The small amount of time it takes me to stay organized in the immediate time frame saves me a lot of time at a later date, plus the money and gas to not have to go buy something I know I have but simply cannot find.

YMMV
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Old 04-11-2011, 08:43 AM   #14
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Nobody could make a kitchen floor shine like my mother.
You can eat off my floor. Just look at all that food down there...
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Old 04-11-2011, 08:47 AM   #15
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You can eat off my floor. Just look at all that food down there...
Get yourself a dog. You won't have that problem ...
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Old 04-11-2011, 08:58 AM   #16
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This reminds me of the amazing marshmallow test:
Similar to SS Benefits. You can get your benefits now at 62 or wait till later and get more.
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Old 04-11-2011, 11:57 AM   #17
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Maybe a grownup version of the marshmallow test would be to take a group 62 year olds, put each of them in a separate motel room with a very attractive member of the opposite sex and offer them the option of having sex with them now, or waiting 8 years and having sex with two partners.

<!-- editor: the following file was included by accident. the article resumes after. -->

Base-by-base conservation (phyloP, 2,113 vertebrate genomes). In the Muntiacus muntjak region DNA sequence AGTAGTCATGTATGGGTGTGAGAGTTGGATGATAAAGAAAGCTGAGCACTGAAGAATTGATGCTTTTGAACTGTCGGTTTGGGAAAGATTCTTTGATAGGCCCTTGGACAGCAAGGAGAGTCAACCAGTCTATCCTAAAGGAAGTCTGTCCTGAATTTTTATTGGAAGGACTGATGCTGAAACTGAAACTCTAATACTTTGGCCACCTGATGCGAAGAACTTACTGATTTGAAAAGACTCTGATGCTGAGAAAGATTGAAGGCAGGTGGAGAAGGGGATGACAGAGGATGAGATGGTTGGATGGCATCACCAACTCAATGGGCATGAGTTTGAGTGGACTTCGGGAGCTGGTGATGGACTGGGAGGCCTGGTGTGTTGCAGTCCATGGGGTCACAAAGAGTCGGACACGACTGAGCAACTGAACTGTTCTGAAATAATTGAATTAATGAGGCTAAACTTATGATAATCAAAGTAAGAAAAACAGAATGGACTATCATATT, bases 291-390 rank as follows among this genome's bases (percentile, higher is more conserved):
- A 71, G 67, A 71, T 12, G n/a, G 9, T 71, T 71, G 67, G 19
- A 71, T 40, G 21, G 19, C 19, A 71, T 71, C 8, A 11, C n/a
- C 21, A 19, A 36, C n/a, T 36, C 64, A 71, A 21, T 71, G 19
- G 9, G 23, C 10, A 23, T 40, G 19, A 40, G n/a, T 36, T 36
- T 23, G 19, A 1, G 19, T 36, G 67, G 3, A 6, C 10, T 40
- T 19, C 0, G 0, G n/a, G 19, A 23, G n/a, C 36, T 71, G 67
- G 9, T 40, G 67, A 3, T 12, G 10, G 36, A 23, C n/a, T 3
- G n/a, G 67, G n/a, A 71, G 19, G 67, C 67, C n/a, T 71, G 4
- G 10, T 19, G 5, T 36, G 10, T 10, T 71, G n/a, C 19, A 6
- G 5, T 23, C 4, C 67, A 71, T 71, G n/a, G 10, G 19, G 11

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Old 04-11-2011, 03:50 PM   #18
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Maybe a grownup version of the marshmallow test would be to take a group 62 year olds, put each of them in a separate motel room with a very attractive member of the opposite sex and offer them the option of having sex with them now, or waiting 8 years and having sex with two partners.
From what I read about the senior community called The Villages in Florida, that test probably wouldn't work very well... http://http://www.nypost.com/p/news/national/item_Cc7ZfG20iWexuTKNixQhvO


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Old 04-13-2011, 10:50 AM   #19
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You can probably shorten your life with lack of conscientiousness (I think the study probably reflects that more than anything else); but we all know people who lived "healthy lives" and who in spite of doing everything "right" died of illnesses before their time.
I think you're right-- it's not whether or not you're conscientious, it's merely the artifact of survivor bias...

I'd much prefer a passive-index approach rather than actively-managed longevity.